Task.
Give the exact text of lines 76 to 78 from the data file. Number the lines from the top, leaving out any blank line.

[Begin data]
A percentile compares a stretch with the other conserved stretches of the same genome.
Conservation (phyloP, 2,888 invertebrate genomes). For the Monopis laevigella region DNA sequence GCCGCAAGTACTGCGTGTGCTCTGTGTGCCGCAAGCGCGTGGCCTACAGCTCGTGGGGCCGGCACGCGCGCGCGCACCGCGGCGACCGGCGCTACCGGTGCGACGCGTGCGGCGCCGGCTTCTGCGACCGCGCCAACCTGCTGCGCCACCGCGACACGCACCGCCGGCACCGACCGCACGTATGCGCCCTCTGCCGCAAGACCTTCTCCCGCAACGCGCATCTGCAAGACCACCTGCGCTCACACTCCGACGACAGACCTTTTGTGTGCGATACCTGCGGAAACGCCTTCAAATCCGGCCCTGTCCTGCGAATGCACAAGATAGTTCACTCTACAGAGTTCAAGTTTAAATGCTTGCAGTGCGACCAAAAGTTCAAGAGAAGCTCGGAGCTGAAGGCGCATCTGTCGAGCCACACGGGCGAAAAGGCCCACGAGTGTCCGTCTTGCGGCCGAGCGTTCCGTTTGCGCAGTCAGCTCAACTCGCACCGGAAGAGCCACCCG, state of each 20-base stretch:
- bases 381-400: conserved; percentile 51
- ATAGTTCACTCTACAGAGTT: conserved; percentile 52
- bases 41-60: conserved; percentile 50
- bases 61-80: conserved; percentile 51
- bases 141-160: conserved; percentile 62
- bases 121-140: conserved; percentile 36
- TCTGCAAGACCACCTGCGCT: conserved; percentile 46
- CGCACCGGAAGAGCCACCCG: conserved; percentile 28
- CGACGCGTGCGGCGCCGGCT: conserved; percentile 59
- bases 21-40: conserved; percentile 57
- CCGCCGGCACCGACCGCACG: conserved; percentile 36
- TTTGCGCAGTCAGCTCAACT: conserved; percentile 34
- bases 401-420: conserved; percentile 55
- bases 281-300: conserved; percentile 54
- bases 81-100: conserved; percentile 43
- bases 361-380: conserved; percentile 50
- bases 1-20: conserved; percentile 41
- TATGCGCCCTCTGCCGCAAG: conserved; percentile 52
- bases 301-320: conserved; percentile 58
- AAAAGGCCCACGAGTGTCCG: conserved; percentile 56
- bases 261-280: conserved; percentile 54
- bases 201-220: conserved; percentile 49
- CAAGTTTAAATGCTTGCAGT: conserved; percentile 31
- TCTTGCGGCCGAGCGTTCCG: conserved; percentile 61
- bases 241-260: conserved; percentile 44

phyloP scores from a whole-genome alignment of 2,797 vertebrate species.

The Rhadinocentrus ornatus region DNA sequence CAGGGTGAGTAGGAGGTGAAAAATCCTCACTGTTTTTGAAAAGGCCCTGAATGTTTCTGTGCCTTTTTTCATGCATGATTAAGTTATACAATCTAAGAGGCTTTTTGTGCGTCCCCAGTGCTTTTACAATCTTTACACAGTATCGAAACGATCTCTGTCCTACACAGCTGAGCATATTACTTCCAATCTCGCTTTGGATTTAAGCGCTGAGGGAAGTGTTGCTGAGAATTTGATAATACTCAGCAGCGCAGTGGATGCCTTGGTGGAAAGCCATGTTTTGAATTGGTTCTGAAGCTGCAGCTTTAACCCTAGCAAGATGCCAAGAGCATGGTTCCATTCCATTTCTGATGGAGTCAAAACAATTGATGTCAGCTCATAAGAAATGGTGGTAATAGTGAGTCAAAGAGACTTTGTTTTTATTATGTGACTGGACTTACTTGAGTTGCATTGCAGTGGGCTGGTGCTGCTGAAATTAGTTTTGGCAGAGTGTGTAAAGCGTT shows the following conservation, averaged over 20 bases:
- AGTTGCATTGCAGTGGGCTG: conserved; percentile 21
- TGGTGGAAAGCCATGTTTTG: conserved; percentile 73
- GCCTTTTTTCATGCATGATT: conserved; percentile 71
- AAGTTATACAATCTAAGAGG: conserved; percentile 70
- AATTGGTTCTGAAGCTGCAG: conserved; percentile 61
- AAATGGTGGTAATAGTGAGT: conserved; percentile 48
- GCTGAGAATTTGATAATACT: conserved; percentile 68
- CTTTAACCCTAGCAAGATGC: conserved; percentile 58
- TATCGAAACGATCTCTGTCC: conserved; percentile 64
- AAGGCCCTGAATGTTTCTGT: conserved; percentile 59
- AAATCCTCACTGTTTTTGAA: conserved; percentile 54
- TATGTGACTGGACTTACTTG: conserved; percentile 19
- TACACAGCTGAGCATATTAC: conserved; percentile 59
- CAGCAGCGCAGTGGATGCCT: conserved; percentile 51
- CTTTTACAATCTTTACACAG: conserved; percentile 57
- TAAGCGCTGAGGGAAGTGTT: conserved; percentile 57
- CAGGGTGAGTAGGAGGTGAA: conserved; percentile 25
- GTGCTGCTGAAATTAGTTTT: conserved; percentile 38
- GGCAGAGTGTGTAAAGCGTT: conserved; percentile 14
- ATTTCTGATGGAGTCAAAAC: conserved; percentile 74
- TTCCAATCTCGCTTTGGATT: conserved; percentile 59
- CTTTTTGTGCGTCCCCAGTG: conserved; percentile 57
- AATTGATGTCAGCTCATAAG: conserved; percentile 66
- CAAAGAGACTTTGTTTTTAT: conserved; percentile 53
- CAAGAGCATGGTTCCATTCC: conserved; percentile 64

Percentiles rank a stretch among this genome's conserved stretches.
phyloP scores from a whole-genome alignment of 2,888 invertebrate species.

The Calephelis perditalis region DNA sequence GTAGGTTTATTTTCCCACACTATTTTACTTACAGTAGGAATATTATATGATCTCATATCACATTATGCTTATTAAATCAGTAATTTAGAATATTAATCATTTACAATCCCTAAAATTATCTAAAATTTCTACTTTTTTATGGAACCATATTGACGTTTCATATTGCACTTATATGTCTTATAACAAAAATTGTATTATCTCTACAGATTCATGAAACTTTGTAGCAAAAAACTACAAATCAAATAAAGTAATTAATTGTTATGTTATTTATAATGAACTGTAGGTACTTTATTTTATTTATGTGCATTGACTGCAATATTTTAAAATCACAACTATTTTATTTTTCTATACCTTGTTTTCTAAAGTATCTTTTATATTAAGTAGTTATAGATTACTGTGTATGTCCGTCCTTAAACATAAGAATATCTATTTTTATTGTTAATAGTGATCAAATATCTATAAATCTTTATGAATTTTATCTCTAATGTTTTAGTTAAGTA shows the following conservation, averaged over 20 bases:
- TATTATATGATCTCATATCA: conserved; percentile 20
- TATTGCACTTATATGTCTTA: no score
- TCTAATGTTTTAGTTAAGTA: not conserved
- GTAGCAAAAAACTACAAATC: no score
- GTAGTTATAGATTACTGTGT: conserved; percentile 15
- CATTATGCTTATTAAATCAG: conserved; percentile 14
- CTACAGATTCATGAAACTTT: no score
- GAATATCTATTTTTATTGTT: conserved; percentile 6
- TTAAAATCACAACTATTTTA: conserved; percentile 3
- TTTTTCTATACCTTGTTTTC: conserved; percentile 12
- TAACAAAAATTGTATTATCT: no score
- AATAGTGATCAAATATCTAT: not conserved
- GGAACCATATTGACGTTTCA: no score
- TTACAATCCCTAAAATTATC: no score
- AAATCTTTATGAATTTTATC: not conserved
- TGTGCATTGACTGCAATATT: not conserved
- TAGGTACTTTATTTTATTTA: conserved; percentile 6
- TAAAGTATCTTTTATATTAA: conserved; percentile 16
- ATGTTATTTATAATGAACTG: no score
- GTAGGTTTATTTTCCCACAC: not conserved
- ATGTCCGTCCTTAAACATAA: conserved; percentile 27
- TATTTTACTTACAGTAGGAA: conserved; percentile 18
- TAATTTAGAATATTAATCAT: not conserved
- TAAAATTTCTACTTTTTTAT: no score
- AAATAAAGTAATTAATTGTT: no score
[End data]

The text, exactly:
- ATGTTATTTATAATGAACTG: no score
- GTAGGTTTATTTTCCCACAC: not conserved
- ATGTCCGTCCTTAAACATAA: conserved; percentile 27